President, Watertown Historical Society

“Skjelver writes one helluva remarkable, fine book! … a WONDERFUL BOOK!”
– Richard Morgan, History Department, North Dakota State University, Ret.

MASSACRE: DAUGHTER OF WAR

BY
DANIELLE MEAD SKJELVER

Buy Now 
or
Read the ebook here

Dolnstein, History, Luther, Northern Plains

Double Book Progress & Toxic Tourism

The Black Band: Finished draft 2 of chapter 3 and fired it off to my editor. Today I have a 3 hour Write-In with a colleague to work on chapter 4, in which Paul Dolnstein drinks a beer with Martin Luther.

The War with the Sioux: Today brings a Skype editing meeting with my co-translator.

Toxic Tourism: Apparently this is a thing. Toxic Tourism is a form of activist tourism where people pay to visit environmental disaster zones. These would be zones created by human actions – pollution in particular.

Bill Caraher notes that Toxic Tourism tends toward a less than helpful focus on “economically disadvantaged, minority, and marginalized communities which do not have the political standing to challenge unscrupulous producers or the location and precautions associated with dangerous and toxic industries.” Caraher talks about its impact on the Bakken oil patch here.

Dolnstein, History, Literary Project, Luther, Northern Plains, Village Arts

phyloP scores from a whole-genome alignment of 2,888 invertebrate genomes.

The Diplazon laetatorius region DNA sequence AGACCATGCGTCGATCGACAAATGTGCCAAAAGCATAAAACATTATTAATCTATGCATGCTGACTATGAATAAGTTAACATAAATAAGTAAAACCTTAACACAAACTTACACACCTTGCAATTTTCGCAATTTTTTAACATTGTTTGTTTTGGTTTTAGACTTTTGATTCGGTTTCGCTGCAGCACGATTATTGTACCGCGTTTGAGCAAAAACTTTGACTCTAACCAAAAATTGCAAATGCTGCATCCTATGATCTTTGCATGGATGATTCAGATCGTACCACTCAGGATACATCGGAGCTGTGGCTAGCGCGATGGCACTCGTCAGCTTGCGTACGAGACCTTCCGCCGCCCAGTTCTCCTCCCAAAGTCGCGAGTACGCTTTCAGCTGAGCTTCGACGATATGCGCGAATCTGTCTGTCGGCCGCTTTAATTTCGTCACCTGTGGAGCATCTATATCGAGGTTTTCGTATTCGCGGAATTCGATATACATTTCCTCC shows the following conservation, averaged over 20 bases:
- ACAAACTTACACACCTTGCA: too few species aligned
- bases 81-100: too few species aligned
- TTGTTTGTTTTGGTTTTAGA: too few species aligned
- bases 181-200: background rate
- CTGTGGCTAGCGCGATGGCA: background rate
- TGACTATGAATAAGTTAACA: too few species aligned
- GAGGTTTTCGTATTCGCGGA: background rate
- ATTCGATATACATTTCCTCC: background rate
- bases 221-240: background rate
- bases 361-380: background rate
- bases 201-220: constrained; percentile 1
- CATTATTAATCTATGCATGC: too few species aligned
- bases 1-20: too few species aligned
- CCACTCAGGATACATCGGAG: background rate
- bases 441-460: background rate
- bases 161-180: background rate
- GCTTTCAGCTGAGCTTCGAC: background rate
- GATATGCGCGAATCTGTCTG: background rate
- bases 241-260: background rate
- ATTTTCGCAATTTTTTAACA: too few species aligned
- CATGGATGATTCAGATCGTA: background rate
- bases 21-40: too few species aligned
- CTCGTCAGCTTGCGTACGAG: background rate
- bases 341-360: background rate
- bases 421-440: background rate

Book Updates

The War with the Sioux: Norwegians against Indians, 1862-1863 is with the publisher now. We are working on images and maps. The hope is a fall print date. The War with the Sioux is a collaborative translation of Karl Jakob Skarstein’s Krigen mot Siouxene: nordmenn mot indianerne, 1862-1863.

Voices from the Prairie is printing, as I understand it. Voices from the Prairie is a regional literary anthology.

The Black Band, the novel of Martin Luther and the Peasants’ War, is receiving all of my writing time now. I am adding several new chapters and have rewritten those I posted earlier to Scribd. I have hopes of being done by the end of the summer. We shall see. In the meantime, if I seem stranger than usual it is because I am in the 16th century.

History

Um. No.

Screen Shots from Aftenposten
Screen Shots from Aftenposten

I’ve been watching the Scandinavian press chuckle over the History Channel series “Vikings” for awhile. Most recently, Aftenposten pointed out Uppsala’s sudden move to the mountains, courtesy of the series.

In reality, Uppsala looks a bit like Nebraska with water.

So, just in case it needs saying since the show is on the History Channel, the series is pretty much fun, silly fantasy.

History

Speakeasy Cards in Cornell’s Collection

To get in the door at a speakeasy during Prohibition, you might have wanted one of these.

The card to the right “would have admitted a partygoer to the glamorous Stork Club in its second home, which it moved into after it had been “raided out” of its first on West 58th Street. The Stork would stay at this East 51st Street location for only three years before moving up to East 53rd Street, where it would remain until its closing in 1965.” – Rebecca Onion, Slate.com

SpeakeasyCardFinal.jpg.CROP.article920-large

These cards are from Cornell’s collection.